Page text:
Silphium gracile

Common Name: slender rosinweed 
Type: Herbaceous perennial
Family: Asteraceae
Native Range: Southeastern United States
Zone: 5 to 9
Height: 4.00 to 6.00 feet
Spread: 1.00 to 2.00 feet
Bloom Time: September to October
Bloom Description: Yellow
Sun: Full sun to part shade
Water: Medium
Maintenance: Low
Flower: Showy
Attracts: Birds, Butterflies

Culture

Easily grown in average, medium moisture, well-drained soils in full sun to part shade. Tolerates some drought once established. Plants may be cut back in early summer to reduce mature plant height. Plants may be slow to establish in the garden, particularly when grown from seed. Self-seeds in optimum growing conditions.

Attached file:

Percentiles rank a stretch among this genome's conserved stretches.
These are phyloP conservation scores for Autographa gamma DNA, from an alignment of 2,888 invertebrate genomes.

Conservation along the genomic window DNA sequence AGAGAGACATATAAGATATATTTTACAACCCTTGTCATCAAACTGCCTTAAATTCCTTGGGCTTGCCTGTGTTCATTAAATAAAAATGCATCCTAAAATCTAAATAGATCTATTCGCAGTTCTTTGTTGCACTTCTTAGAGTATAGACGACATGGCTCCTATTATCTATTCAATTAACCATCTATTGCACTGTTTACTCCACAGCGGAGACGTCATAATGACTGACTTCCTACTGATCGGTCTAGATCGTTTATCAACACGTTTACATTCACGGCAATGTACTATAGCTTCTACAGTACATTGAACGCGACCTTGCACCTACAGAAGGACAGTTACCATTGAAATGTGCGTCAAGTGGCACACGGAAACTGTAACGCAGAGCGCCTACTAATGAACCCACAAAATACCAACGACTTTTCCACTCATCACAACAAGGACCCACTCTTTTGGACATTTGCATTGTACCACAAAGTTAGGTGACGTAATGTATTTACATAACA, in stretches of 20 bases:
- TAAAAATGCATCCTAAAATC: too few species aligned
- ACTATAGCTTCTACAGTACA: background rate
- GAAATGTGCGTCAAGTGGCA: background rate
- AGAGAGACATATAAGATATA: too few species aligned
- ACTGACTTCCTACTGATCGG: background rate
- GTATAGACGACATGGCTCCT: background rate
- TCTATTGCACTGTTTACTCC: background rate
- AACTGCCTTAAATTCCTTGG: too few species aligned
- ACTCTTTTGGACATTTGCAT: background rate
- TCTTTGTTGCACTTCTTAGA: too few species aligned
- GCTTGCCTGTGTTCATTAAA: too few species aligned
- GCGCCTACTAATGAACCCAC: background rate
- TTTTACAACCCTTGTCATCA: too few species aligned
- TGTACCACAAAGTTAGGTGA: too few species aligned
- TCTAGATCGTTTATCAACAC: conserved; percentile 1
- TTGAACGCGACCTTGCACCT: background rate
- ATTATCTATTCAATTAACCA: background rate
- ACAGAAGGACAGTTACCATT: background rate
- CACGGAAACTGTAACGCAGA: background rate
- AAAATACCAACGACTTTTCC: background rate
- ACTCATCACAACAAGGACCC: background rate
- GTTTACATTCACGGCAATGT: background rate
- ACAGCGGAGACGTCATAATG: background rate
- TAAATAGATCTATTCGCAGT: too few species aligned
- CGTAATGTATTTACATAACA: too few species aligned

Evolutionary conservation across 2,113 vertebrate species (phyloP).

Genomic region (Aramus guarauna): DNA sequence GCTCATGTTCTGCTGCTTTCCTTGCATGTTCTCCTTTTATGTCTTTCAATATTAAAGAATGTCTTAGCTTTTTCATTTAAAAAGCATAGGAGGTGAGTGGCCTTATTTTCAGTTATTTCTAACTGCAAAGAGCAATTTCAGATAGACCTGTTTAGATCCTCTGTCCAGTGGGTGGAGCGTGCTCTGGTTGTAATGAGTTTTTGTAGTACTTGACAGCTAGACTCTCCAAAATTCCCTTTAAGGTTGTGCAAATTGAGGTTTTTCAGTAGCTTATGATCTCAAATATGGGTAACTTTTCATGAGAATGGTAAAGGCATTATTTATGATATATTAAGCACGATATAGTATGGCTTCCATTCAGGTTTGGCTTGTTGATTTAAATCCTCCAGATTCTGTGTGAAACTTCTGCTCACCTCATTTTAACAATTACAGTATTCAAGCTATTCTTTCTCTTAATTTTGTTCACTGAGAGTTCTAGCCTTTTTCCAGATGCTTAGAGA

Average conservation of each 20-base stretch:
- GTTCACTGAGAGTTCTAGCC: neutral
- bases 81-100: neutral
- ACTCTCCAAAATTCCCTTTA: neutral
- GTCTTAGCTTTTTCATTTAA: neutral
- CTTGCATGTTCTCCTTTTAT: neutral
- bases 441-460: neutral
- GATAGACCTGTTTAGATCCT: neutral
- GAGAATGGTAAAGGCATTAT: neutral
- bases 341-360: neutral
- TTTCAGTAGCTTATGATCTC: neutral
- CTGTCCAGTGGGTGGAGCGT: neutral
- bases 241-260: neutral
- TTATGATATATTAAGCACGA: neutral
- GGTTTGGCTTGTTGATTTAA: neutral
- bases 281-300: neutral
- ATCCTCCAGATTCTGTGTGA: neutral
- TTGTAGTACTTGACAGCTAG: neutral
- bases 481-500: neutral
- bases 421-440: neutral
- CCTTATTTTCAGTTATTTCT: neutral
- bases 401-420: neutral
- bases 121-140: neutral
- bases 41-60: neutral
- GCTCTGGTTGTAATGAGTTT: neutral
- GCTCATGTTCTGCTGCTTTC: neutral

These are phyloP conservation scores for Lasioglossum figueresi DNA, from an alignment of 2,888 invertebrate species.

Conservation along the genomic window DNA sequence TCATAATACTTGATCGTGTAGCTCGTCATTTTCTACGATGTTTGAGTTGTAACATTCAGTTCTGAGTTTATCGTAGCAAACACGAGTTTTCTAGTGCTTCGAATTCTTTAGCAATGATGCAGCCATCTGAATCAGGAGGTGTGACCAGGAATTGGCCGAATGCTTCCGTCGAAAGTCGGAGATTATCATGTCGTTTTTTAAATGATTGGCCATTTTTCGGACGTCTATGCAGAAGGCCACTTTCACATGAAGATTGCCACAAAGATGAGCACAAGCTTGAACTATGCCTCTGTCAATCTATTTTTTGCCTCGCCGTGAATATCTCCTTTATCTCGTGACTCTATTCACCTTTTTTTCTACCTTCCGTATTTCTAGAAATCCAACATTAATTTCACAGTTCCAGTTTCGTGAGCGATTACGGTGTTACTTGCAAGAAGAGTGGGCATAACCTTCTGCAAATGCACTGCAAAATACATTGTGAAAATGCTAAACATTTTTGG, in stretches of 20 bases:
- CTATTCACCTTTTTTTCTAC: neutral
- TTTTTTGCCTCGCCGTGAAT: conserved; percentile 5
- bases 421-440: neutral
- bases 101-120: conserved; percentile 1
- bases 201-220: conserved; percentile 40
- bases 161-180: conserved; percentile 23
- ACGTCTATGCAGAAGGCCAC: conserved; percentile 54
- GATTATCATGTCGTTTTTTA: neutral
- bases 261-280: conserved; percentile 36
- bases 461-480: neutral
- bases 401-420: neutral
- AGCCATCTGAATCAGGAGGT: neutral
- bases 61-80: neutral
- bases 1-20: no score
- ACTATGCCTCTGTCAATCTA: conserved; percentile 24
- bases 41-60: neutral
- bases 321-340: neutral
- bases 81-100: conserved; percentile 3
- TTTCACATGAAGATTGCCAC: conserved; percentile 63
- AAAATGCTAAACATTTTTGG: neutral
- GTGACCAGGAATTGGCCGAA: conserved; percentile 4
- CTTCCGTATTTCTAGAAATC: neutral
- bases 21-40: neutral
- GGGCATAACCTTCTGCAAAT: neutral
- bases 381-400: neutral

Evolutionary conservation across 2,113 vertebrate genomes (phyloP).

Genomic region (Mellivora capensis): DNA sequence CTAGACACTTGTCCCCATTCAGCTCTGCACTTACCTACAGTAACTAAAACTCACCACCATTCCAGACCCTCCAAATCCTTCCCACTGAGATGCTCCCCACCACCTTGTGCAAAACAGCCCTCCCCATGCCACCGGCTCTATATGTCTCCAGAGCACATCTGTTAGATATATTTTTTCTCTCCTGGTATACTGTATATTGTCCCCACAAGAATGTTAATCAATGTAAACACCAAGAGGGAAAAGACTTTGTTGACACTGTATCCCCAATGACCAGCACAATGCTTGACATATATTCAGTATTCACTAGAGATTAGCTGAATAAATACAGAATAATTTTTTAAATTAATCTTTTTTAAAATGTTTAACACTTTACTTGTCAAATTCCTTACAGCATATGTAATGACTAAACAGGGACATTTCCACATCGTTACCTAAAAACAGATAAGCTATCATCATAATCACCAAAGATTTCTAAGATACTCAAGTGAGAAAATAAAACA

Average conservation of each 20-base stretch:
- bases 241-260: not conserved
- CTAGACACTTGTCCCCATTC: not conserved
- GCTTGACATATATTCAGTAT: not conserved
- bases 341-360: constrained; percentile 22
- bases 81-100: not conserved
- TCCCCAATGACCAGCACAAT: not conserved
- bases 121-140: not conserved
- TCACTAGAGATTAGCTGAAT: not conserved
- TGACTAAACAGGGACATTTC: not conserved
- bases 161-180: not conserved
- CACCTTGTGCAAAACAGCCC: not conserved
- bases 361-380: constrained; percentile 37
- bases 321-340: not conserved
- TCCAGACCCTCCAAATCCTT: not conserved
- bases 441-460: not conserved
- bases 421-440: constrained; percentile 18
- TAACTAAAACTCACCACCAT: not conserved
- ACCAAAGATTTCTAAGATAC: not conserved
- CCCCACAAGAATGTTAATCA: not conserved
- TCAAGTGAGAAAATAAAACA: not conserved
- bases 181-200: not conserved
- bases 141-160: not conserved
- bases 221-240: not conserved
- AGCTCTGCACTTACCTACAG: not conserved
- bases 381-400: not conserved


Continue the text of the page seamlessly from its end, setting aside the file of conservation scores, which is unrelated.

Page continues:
Noteworthy Characteristics

Silphium gracile, commonly called slender rosinweed, is a coarse, sunflower-like perennial that is native from Texas to Florida. It typically grows to 4-6’ tall on rough, erect stems sparsely clad with oval leaves. Individual plants often display a spindly appearance. Flower heads (to 3” diameter) featuring light yellow rays and greenish center disks bloom in late summer to early autumn on the upper part of the plant. The common name of rosinweed is in reference to the fact that the stems (like those of all silphiums) exude a gummy sap when broken or cut.

The genus name Silphium comes from the Greek name silphion, used to refer to a North African resin bearing plant.

Specific epithet means slender.

Problems

No serious insect or disease problems.

Garden Uses

A large plant that needs lots of space. It is best planted in groups. Some gardeners find it to be too large and weedy for border rears, but others find it to be an effective backdrop for other perennials. Adapts well to prairies, wildflower/native plant gardens, naturalized areas or moist, open woodland areas.